Talk About Mouth Speculums: Collocational Competence and Spoken Fluency in Non-Native English-Speaking University Lecturers

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Despite the large body of research into formulaic language and fluency, there seems to be a lack of empirical evidence for how collocations, often considered a subset of formulaic language, might impact on fluency. To address this problem, this dissertation examined to what extent correlations might exist between overall language proficiency, collocational competence and spoken fluency in non-native English-speaking university lecturers.
The data came from 15 20-minute mini-lectures recorded between 2009 and 2011 for an English oral proficiency test for lecturers employed at the University of Copenhagen. The 15 lecturers came from three departments: Large Animal Science, Information Technology and Mathematics. Test examiners’ global and fluency scores from the test were analysed against collocational competence, measured as collocations produced per thousand words spoken, and three temporal fluency measures calculated for each lecturer.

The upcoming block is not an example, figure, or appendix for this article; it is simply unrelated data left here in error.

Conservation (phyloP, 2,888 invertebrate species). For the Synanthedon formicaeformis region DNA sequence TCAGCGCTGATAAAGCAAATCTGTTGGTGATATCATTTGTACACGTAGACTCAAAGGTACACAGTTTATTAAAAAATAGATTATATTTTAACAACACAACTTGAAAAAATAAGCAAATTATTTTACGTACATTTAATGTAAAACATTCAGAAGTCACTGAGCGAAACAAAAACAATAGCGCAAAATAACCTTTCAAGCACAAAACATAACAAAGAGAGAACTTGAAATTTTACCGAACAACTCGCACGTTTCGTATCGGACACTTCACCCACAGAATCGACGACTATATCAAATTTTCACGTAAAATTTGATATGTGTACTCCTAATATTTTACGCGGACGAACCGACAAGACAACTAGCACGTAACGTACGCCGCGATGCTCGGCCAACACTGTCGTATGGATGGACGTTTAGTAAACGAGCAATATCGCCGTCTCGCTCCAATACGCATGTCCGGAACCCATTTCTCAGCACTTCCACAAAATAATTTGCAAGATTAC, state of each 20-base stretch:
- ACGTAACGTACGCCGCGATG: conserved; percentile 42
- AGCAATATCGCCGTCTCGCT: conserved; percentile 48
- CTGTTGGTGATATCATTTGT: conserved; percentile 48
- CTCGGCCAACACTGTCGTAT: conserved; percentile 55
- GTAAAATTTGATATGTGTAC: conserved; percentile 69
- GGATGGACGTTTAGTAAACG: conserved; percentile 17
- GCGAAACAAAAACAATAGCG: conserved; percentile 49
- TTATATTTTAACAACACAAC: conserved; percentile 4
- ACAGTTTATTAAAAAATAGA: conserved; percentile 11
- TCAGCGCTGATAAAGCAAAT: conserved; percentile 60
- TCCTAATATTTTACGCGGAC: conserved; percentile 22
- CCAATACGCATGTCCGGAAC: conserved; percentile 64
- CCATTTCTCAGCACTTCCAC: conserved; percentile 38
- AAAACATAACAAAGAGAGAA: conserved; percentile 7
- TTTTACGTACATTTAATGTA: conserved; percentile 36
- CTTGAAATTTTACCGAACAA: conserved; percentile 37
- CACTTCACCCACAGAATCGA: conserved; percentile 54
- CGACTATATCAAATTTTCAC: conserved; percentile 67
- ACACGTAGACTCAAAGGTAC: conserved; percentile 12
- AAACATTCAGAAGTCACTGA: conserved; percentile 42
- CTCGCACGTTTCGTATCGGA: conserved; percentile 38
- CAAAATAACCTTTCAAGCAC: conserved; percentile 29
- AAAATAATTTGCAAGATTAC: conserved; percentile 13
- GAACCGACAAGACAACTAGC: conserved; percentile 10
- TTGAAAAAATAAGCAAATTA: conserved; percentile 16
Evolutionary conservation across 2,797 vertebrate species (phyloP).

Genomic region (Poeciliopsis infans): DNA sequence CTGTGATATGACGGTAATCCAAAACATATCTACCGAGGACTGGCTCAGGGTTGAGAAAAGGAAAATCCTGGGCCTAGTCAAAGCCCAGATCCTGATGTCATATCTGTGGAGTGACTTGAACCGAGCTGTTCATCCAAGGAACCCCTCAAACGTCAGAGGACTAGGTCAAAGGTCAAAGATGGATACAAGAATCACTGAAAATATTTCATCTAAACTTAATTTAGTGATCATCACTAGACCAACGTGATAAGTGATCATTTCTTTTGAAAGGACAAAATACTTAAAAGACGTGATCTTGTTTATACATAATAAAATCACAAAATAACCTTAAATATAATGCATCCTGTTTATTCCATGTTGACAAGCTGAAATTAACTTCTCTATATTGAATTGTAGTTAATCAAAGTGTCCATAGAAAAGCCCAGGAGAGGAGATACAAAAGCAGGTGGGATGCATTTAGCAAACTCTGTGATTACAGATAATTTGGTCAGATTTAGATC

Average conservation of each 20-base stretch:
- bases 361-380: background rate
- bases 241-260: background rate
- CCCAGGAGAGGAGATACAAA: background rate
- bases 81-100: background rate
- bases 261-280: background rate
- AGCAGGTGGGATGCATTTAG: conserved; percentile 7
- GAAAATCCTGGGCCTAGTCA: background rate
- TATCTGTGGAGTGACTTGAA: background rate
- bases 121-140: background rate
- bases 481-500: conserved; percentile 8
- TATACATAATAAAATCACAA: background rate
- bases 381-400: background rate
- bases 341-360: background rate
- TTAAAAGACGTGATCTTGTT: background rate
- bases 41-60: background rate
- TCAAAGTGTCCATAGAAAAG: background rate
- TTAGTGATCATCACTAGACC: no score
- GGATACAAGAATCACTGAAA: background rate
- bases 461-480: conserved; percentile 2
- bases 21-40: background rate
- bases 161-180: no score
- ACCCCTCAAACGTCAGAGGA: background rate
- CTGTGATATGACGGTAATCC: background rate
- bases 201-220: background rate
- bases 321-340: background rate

Initial findings across all lecturers showed no correlation between collocational competence and either overall proficiency or fluency. However, further analysis of lecturers by department revealed that possible correlations were hidden by variations in the proportion of general collocations to domain-specific collocations used across the three disciplines represented. The relative density of domain-specific collocations seemed to affect both how collocational competence was measured and how examiners perceived fluency.
Original languageEnglish
Place of PublicationCopenhagen
Publisher Centre for Internationalisation and Parallel Language Use at the University of Copenhagen.
Number of pages111
ISBN (Electronic)87-91621-68-2
Publication statusPublished - 2015
SeriesCopenhagen Studies in Bilingualism Studies in Parallel Language Use,

ID: 151895958